Landscape structure is the composition of different elements of the landscape. An element can be determined according to different criteria. Depending on the research question, a landscape element can, for example, describe a specific land use (see Fig. 2) or clearly delimitable landscape forms. The smallest homogeneous landscape element is called patch.
Since a landscape always consists of several patches, depending on the viewing level, their position in relation to each other is also a part of the landscape structure. On the one hand, it is the composition of different patches and the arrangement of the patches that makes up the landscape structure or gives a concrete landscape its characteristics. On the other hand, the composition and arrangement of the patches have an influence on which processes take place in a landscape and how they interact. This in turn can also lead to new structures in the landscape.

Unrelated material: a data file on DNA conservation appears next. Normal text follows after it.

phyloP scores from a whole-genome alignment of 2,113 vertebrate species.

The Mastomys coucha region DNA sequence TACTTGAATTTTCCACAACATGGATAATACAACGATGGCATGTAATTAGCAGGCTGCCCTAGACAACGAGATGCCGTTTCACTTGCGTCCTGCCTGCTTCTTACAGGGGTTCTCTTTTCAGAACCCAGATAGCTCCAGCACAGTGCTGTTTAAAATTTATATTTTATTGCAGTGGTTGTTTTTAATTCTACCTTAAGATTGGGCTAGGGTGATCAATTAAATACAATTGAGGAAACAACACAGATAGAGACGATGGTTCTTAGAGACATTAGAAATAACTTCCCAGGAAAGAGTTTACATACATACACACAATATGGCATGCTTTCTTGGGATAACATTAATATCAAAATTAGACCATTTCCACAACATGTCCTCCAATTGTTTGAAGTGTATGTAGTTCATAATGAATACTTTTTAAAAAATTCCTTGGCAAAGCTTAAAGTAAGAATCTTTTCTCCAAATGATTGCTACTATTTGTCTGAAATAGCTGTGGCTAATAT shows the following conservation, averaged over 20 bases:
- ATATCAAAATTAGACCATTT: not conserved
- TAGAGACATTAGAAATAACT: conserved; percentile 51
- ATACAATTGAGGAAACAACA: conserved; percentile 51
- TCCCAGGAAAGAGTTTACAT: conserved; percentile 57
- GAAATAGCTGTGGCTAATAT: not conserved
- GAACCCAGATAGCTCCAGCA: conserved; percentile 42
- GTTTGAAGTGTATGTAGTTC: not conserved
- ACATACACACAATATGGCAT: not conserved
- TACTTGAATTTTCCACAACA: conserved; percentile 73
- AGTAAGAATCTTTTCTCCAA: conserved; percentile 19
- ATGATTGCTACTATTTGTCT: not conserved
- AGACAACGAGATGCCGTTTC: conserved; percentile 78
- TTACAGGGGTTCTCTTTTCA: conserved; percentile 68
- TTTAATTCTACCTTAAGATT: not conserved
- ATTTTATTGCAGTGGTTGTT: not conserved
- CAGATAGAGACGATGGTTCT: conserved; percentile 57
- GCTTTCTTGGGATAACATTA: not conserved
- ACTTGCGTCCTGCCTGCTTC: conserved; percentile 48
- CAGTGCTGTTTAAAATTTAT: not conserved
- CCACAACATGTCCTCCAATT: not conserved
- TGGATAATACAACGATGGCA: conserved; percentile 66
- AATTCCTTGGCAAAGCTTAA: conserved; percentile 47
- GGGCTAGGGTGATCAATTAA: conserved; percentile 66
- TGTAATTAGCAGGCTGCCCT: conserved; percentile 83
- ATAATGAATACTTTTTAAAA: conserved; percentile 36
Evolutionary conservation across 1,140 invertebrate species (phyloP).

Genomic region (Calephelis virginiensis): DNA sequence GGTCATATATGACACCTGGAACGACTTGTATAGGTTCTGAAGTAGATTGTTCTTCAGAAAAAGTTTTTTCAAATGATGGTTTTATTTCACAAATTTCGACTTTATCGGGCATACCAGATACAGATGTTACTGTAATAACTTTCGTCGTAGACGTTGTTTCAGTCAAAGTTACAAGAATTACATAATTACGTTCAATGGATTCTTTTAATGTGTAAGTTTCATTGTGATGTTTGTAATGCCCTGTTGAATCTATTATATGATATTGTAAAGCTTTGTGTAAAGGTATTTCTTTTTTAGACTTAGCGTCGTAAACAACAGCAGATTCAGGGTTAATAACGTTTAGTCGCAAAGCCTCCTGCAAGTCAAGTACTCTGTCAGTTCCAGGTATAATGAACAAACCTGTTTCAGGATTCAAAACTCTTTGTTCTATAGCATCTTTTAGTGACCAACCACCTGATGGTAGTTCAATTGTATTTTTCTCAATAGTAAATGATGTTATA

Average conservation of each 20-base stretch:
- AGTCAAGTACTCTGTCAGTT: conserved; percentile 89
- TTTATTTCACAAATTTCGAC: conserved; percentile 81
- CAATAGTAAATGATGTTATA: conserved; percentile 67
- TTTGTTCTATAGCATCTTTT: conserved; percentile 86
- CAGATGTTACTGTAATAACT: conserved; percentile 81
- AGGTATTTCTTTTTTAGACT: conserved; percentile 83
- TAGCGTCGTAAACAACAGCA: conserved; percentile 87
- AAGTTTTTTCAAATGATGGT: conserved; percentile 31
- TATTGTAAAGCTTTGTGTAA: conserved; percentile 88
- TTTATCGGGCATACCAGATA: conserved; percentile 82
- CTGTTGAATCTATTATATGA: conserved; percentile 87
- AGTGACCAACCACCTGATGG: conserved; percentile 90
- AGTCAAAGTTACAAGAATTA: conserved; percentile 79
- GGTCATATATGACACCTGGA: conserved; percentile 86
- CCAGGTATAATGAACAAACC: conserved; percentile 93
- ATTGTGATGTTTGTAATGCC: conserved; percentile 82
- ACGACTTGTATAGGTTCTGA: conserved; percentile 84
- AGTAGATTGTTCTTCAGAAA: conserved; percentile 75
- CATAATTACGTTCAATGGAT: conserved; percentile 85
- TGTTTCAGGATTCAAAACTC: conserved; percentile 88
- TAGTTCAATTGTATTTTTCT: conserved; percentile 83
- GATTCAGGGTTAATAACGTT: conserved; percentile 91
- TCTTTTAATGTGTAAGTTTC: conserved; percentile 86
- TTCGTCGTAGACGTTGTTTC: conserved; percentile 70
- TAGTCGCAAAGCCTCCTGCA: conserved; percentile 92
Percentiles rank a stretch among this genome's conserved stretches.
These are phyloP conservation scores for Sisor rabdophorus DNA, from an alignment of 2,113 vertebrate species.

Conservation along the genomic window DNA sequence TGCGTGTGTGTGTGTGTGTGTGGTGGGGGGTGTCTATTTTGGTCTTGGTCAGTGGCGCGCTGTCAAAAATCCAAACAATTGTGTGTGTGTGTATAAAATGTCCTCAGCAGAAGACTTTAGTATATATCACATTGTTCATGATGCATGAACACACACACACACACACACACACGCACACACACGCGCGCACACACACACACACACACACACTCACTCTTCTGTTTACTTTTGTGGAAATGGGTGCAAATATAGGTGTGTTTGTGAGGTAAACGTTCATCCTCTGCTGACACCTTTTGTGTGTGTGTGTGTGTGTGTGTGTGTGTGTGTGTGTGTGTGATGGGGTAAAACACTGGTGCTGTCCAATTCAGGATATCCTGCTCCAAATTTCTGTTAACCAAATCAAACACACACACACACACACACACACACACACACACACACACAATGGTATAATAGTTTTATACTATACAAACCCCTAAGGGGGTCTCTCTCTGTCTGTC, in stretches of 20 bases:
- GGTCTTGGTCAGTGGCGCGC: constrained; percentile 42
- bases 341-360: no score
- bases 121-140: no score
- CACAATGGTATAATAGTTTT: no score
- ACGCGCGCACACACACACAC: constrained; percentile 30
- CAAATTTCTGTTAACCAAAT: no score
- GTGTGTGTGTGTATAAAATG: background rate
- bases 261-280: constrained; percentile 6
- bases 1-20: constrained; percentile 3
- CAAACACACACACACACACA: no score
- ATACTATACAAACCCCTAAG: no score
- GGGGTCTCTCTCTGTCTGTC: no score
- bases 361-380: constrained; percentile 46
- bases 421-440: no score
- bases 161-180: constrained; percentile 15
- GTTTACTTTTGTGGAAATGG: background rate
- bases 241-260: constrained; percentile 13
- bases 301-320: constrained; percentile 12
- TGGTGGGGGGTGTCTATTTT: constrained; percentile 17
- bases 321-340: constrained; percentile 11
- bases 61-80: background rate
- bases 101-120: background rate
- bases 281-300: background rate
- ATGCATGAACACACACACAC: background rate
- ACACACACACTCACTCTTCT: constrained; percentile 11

Therefore, it should be noted that the totality of the patches of a landscape and their relationship to each other describes a landscape structure. Essentially, the recording of the landscape structure is about the pattern that is visible when looking from above ("horizontal structure").
The horizontal structure describes the planar spatial structure of elements in a landscape. It is used in most cases in the calculation of landscape metrics.
In Fig. 3 the different horizontal landscape structures are clearly visible. In Iowa the landscape structure is very ordered (regular), whereas in Germany and Mecklenburg-Western Pomerania the landscape structure appears rather disordered.